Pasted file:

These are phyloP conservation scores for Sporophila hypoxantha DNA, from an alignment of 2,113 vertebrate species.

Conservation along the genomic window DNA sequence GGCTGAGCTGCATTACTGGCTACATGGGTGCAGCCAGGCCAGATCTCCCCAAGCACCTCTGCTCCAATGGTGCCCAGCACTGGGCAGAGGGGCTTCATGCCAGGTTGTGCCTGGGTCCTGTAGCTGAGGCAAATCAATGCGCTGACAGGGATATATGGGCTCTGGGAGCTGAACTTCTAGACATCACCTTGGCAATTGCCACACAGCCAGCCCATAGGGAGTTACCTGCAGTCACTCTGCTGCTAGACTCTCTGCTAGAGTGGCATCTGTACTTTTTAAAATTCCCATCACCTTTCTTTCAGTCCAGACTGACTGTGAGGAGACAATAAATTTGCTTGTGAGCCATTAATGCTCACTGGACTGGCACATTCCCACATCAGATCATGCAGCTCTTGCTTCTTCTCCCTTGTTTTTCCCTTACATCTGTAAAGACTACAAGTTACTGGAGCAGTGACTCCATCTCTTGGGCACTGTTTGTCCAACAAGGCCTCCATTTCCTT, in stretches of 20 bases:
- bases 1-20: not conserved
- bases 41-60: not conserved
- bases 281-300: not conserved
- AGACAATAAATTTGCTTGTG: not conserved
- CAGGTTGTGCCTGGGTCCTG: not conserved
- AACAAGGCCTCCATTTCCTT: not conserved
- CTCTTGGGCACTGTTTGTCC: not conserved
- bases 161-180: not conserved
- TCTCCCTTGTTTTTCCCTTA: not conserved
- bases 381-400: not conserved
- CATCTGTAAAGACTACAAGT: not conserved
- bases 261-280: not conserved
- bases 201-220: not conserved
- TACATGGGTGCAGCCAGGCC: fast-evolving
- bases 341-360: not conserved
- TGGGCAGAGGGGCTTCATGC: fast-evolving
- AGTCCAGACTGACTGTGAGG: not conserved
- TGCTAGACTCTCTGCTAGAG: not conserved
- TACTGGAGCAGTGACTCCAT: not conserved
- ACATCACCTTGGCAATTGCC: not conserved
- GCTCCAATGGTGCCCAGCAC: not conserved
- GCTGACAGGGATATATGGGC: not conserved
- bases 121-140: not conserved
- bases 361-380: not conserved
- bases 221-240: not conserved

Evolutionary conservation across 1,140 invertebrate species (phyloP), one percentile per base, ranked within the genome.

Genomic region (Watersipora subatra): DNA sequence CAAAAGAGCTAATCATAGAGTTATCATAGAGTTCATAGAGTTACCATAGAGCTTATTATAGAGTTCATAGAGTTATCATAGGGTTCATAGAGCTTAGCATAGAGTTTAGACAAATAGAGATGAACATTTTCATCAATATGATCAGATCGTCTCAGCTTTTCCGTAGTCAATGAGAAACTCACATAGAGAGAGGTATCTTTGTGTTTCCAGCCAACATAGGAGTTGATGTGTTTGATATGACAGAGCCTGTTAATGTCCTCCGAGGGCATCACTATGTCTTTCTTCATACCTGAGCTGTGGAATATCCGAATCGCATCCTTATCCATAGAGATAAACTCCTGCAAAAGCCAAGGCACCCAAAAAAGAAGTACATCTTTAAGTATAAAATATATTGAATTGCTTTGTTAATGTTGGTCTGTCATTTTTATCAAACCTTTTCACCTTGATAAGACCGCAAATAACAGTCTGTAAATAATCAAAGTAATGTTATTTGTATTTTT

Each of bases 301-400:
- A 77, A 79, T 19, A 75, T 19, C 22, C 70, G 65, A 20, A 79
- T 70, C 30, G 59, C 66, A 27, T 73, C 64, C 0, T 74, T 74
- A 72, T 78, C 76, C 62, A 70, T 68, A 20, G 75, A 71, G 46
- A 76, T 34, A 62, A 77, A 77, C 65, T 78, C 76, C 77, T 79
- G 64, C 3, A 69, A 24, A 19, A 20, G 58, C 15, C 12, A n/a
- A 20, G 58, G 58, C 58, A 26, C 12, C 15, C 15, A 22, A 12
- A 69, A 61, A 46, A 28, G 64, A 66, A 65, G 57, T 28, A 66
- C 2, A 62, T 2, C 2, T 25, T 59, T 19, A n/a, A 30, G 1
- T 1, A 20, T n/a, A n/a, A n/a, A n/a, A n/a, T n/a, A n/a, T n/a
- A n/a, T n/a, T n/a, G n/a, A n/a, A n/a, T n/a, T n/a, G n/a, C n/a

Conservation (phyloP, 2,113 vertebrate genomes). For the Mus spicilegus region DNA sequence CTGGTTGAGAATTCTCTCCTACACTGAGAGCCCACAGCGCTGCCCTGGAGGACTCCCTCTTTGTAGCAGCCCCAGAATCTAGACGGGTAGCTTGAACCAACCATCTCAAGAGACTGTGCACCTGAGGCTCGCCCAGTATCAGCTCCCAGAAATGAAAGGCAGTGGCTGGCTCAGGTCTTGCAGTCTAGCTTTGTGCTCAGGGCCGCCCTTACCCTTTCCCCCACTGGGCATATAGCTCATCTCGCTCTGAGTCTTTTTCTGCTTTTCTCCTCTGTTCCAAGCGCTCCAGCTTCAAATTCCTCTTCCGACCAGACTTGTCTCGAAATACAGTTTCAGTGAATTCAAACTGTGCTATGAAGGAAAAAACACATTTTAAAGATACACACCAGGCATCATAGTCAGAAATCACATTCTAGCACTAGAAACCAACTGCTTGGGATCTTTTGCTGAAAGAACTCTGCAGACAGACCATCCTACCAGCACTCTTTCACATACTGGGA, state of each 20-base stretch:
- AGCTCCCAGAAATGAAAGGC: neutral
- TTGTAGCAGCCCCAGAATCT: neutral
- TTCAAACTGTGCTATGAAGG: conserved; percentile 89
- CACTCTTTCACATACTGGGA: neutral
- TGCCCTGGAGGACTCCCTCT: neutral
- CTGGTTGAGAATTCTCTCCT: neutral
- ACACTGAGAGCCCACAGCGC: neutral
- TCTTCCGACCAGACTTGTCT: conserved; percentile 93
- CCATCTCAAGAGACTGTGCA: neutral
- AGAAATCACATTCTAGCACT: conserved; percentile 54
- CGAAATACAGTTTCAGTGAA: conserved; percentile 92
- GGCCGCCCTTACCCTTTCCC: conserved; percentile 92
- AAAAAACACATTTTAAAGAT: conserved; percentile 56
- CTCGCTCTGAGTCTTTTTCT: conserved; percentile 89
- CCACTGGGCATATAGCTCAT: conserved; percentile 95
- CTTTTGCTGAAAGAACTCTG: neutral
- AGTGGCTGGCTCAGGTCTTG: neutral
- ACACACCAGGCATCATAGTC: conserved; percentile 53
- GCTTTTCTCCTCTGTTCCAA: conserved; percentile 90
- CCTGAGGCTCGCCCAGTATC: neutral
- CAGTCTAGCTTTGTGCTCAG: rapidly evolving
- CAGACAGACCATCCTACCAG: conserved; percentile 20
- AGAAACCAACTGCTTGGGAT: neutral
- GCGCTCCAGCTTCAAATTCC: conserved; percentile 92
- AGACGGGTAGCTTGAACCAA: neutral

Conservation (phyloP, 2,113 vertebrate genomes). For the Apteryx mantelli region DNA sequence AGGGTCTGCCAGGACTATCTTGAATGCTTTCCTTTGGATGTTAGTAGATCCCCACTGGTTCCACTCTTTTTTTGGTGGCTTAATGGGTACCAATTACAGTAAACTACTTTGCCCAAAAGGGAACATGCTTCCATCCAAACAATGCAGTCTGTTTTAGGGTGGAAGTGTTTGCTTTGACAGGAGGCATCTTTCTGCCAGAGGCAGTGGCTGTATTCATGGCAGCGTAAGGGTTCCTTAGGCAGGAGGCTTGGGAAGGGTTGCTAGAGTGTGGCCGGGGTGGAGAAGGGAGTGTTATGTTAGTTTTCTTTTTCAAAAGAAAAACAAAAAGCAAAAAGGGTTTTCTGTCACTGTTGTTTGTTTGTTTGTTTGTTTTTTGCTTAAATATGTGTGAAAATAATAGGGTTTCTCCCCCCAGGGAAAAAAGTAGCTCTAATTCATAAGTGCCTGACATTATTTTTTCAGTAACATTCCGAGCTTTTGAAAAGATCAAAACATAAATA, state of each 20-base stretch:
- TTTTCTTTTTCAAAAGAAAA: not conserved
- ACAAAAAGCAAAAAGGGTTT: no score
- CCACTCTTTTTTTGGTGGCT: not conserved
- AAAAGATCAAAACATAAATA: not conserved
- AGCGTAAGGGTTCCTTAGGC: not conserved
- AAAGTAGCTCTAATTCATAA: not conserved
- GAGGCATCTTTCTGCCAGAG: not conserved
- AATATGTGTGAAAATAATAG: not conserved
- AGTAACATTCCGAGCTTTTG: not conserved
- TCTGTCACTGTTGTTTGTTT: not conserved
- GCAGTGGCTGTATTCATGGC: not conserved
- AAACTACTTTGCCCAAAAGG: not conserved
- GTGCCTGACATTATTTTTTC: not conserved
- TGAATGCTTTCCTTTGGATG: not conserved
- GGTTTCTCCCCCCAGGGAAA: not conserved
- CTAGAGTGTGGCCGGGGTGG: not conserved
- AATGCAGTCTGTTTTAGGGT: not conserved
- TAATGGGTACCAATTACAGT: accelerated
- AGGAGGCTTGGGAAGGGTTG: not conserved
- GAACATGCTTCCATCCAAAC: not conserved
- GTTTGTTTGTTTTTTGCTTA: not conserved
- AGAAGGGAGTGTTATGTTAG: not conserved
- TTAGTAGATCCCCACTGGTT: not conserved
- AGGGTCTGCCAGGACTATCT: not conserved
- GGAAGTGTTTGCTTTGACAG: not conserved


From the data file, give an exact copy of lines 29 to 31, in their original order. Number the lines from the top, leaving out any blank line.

Genomic region (Watersipora subatra): DNA sequence CAAAAGAGCTAATCATAGAGTTATCATAGAGTTCATAGAGTTACCATAGAGCTTATTATAGAGTTCATAGAGTTATCATAGGGTTCATAGAGCTTAGCATAGAGTTTAGACAAATAGAGATGAACATTTTCATCAATATGATCAGATCGTCTCAGCTTTTCCGTAGTCAATGAGAAACTCACATAGAGAGAGGTATCTTTGTGTTTCCAGCCAACATAGGAGTTGATGTGTTTGATATGACAGAGCCTGTTAATGTCCTCCGAGGGCATCACTATGTCTTTCTTCATACCTGAGCTGTGGAATATCCGAATCGCATCCTTATCCATAGAGATAAACTCCTGCAAAAGCCAAGGCACCCAAAAAAGAAGTACATCTTTAAGTATAAAATATATTGAATTGCTTTGTTAATGTTGGTCTGTCATTTTTATCAAACCTTTTCACCTTGATAAGACCGCAAATAACAGTCTGTAAATAATCAAAGTAATGTTATTTGTATTTTT

Each of bases 301-400:
- A 77, A 79, T 19, A 75, T 19, C 22, C 70, G 65, A 20, A 79